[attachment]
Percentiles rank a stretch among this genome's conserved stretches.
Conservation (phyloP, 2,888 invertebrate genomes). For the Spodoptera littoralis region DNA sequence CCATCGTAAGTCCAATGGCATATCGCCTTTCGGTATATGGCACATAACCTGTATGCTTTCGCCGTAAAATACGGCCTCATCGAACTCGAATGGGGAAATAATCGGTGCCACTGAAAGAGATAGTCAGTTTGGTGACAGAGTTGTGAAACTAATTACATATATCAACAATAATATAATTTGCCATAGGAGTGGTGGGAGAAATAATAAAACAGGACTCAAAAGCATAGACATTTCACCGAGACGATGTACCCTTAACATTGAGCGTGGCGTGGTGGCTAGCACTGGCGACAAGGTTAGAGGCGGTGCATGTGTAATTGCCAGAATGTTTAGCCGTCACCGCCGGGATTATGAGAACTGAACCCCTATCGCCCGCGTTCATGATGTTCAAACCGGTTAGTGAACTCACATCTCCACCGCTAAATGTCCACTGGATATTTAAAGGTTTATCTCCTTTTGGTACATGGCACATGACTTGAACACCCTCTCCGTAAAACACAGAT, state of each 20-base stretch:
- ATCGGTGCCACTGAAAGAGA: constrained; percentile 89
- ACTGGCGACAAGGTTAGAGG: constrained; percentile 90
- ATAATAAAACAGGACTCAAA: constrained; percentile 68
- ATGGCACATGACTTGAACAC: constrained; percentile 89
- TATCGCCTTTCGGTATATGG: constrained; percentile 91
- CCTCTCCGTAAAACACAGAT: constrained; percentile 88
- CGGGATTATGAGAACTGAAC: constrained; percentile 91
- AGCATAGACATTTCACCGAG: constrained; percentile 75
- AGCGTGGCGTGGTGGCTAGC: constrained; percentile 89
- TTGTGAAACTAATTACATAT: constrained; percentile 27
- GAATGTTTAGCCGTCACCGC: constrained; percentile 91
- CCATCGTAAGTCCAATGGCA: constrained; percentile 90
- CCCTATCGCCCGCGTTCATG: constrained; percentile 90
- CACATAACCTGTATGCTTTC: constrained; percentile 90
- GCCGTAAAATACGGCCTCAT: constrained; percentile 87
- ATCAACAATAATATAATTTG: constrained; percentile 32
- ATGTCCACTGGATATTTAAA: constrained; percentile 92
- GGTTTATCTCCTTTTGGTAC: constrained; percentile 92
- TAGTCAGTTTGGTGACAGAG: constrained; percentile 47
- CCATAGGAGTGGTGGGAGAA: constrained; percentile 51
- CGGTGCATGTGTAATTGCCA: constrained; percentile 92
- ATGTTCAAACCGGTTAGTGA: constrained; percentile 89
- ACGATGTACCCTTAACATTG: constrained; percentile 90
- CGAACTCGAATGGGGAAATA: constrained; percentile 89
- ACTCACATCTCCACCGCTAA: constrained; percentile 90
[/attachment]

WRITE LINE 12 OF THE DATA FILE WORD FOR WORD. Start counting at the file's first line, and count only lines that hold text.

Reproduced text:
- TTGTGAAACTAATTACATAT: constrained; percentile 27